What Gases Cause Indoor Air Pollution

What Gases Cause Indoor Air Pollution & How To Prevent It?

It’s not news that gases polluting the air we breathe, even in minute quantities, can have a huge effect on the health and wellbeing of building occupants. Worryingly, many of the most dangerous gases found inside buildings have no smell or colour, and so often the first indication that there might be a problem with indoor air pollution is staff members complaining of headaches, nausea or a general feeling of being unwell.

In the UK, all businesses and commercial operations, the employer has a responsibility under Health and Safety legislation to make sure that dangerous gases aren’t getting into areas where people are working. If there is a potential risk of this happening they must take reasonable precautions to manage this type of exposure to safe levels. Employers can only do this if they understand the risks and what gases may be polluting the atmosphere.

What types of gases can cause common indoor air pollution problems?

Every office, factory, school, hotel or hospital is different, and just because staff have started to complain of headaches or a “funny smell”, don’t automatically jump to the conclusion that noxious gases are to blame. The most common gases which can cause air pollution issues reducing air quality in both commercial and residential properties are:

Carbon monoxide

Carbon monoxide is a gas known as the silent killer as over exposure to fumes can be lethal. Carbon monoxide is most commonly associated with the incomplete combustion of fossil fuels (coal, wood, charcoal, gas), and is often linked to faulty boilers, gas fires, BBQ’s or solid wood stoves. To reduce the risks always make sure appliances are serviced regularly by competent engineers, and invest in a couple of carbon monoxide alarms which will alert you immediately to any rising levels of the gas at home or work.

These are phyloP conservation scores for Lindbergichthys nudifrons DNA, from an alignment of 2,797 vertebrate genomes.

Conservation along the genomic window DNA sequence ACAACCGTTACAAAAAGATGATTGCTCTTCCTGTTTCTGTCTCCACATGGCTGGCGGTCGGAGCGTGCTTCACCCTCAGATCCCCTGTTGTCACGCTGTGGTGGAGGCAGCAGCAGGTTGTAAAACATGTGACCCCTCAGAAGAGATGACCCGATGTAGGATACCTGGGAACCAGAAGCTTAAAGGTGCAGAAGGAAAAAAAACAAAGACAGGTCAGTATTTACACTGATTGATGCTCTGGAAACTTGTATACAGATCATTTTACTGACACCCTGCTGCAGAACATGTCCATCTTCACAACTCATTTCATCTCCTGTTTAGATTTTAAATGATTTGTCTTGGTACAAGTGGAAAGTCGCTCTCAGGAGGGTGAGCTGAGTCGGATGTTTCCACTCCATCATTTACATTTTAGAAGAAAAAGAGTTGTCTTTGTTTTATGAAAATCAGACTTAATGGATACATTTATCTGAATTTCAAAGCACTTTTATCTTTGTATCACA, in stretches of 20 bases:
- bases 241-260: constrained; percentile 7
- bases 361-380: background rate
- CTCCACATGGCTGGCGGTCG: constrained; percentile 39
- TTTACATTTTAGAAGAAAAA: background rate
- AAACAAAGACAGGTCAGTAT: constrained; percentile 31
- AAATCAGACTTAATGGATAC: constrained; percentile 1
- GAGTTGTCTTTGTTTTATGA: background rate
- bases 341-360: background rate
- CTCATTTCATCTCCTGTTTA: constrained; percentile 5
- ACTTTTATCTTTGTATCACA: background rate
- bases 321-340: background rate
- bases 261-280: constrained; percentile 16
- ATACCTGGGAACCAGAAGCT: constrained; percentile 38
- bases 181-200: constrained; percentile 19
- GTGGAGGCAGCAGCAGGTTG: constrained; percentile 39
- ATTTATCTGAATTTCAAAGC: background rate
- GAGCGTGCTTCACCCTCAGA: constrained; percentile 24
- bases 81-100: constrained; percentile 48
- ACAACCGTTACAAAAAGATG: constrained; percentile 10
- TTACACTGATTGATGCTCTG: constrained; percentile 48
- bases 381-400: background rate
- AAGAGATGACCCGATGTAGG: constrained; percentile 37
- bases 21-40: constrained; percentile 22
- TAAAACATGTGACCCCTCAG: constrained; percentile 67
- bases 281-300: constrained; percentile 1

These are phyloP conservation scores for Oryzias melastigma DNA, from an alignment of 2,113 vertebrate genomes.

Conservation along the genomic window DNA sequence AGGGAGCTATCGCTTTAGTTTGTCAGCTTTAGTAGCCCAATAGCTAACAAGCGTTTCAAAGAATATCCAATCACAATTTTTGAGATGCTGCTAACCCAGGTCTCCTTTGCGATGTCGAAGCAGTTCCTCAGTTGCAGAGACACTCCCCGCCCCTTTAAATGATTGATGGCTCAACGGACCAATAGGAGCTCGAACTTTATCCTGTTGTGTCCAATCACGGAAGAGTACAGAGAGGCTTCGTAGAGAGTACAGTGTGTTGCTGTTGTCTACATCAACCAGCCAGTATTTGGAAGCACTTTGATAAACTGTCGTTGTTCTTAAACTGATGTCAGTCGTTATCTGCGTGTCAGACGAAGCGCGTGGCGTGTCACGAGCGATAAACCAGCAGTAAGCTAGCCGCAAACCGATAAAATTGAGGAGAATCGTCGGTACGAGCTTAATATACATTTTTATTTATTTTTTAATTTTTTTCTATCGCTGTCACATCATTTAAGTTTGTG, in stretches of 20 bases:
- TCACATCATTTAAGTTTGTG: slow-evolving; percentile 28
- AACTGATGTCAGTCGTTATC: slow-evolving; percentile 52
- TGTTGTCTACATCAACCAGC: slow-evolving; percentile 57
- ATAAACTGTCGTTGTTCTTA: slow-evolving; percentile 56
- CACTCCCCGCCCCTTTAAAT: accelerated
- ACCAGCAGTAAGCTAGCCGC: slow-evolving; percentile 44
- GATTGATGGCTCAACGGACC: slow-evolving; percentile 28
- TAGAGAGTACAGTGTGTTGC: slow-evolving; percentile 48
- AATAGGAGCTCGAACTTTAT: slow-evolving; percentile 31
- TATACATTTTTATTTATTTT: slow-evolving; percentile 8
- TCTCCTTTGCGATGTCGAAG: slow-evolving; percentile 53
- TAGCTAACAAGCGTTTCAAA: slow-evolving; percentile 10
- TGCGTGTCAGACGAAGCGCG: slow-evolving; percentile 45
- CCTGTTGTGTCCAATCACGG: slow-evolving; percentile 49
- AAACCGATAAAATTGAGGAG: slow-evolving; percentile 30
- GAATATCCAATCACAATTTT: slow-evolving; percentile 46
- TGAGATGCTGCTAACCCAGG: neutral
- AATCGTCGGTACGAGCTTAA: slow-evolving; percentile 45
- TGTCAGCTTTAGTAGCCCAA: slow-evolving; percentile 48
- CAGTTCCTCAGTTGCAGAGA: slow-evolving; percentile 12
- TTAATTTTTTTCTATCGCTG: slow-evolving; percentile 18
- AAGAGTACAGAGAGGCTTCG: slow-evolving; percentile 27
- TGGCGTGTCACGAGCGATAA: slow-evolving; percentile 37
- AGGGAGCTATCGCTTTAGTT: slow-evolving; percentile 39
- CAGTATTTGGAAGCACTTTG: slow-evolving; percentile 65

Carbon dioxide

Carbon dioxide is one of the gases that we breathe out. It’s not deadly, but too much carbon dioxide in the air can lead to people complaining of headaches, or a feeling that a room is “stuffy”. It’s particularly a problem in poorly ventilated spaces with no fresh air coming in from outside, and where workers are tightly packed together.

Radon

Radon is a gas which occurs naturally and although usually found at low levels outdoors, it can build up to dangerous levels indoors. High levels of radon and prolonged exposure to the gas can increase risks of developing lung cancer. Some areas of the UK are affected by radon more than others, and there are maps on the UK Radon website to help you evaluate the risk. Areas of the UK at high risk include Devon, Cornwall, Wales and parts of Northern Ireland.